5. Check the Water Level: During the long cooking process, you’ll want to make sure the water level doesn’t get too low, which can cause your chitlins to dry out or stick to the pot. If the water is reducing too quickly, add a little more—just make sure it’s hot so you don’t mess with the cooking temperature.

Popular substitutions & additions

  • Jalapeño Peppers: If crushed red pepper flakes just aren’t cutting it for you, toss in some sliced jalapeños to get that extra zing!
  • Veggies: Add some sliced carrots or celery into the pot for added color, crunch, and nutrition. Plus, they’ll soak up the seasonings and serve as tasty little flavor bombs!
  • Chicken Broth: Looking for a richer flavor? Substitute some or all of the water with chicken broth. It brings in a whole new depth that water just can’t provide. Just make sure to adjust your salt and seasoning accordingly!
  • Smoked Paprika: For a smoky undertone that complements the chitlins beautifully, sprinkle in a bit of smoked paprika. It adds complexity and a mild heat that’s hard to resist.
  • White Wine: If you’re feeling a bit fancy, add a splash of dry white wine to the pot. The acidity and fruity notes can enhance the flavors. Just remember, don’t cook with any wine you wouldn’t drink!
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What to serve with chitlins

  • Collard Greens are the leafy green superstar of Southern cooking. Their slightly bitter and earthy taste is the perfect counterpoint to the rich, savory chitterlings.
  • Keep the Southern vibes going strong with a side of hearty Pinto Beans. They bring a creamy texture and mellow, nutty flavor that complements the spicy and robust chitterlings. And let’s be honest, beans are a staple in Southern cooking for a reason—they just make everything better!
  • Buffalo Wings might seem like an unexpected choice, but hear me out! The tangy, spicy kick of buffalo wings can actually complement the subtle pork flavor of your chitlins.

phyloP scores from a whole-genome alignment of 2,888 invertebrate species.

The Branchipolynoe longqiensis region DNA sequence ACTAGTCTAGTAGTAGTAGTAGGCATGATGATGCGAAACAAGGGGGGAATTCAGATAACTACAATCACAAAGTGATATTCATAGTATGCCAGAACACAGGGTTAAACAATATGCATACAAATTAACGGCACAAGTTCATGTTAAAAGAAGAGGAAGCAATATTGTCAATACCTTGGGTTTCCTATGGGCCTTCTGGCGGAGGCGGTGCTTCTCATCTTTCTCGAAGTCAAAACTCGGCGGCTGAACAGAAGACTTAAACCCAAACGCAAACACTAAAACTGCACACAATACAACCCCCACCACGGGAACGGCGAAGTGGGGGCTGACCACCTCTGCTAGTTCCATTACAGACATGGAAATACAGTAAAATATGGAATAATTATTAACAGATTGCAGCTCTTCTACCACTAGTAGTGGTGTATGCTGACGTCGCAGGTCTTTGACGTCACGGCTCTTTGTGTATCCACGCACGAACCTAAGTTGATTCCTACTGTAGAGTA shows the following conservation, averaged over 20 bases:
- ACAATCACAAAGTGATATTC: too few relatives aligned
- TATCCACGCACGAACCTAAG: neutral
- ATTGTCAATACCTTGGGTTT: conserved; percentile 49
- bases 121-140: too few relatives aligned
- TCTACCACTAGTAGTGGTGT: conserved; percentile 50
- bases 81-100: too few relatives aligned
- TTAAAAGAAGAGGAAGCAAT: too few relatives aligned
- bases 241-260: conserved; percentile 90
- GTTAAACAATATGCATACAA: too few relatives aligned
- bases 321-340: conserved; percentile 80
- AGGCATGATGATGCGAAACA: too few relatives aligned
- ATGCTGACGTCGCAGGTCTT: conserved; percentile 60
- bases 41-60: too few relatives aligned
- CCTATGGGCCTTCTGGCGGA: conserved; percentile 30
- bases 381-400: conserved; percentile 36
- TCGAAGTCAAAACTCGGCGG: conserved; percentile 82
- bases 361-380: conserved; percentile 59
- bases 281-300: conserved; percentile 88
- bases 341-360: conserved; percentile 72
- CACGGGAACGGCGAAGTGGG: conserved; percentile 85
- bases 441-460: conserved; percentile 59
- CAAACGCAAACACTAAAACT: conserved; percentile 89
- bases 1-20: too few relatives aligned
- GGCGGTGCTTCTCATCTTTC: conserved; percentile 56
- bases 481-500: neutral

• Last but certainly not least, what Southern meal would be complete without a slice (or two) of Cornbread? Its sweet, crumbly goodness can be the ideal palate cleanser between bites of spicy, savory chitterlings. Plus, cornbread is fantastic for soaking up those flavorful juices left on your plate!

How to store & reheat chitterlings

Once your chitterlings have cooled down, transfer them into an airtight container along with some of their cooking liquid to keep them moist. Pop that container into the fridge, and you’re all set for some delicious leftovers.

When it comes to reheating, slow and steady wins the race. Place the chitlins in a saucepan along with a little bit of the saved cooking liquid or some water. Heat them over low to medium heat, stirring occasionally until they’re warmed through. This ensures they maintain their tender texture and don’t dry out.

How long will chitterlings last in the fridge?

Your chitterlings will stay fresh in the fridge for about 3 to 4 days. Beyond that, you’re pushing it, and you’ll want to consider freezing them instead. Nobody wants to mess with spoiled chitlins!

Can I freeze chitlins?

Yes, you can absolutely freeze chitterlings! Make sure they are completely cool, and then transfer them into airtight, freezer-safe containers or freezer bags. Try to squeeze out as much air as possible to prevent freezer burn. Properly stored, they can last up to 2 to 3 months in the freezer. Just remember to thaw them in the fridge before reheating.

Frequently asked questions

What are chitterlings?

Chitterlings, commonly called “chitlins” in the Black community, are the small intestines of a pig. They are enjoyed for their unique texture and ability to soak up flavors, but they do require a lot of love and attention during the cleaning and cooking process.

Do chitterlings smell? How can I reduce the smell?

Yes, chitterlings do have a strong, distinct smell that some people find off-putting. To help reduce the smell, you can add a peeled and chopped russet potato to the boiling water. Some people even opt to clean and cook them outside or in the basem*nt to keep the smell from filling the house.

What do chitlins taste like?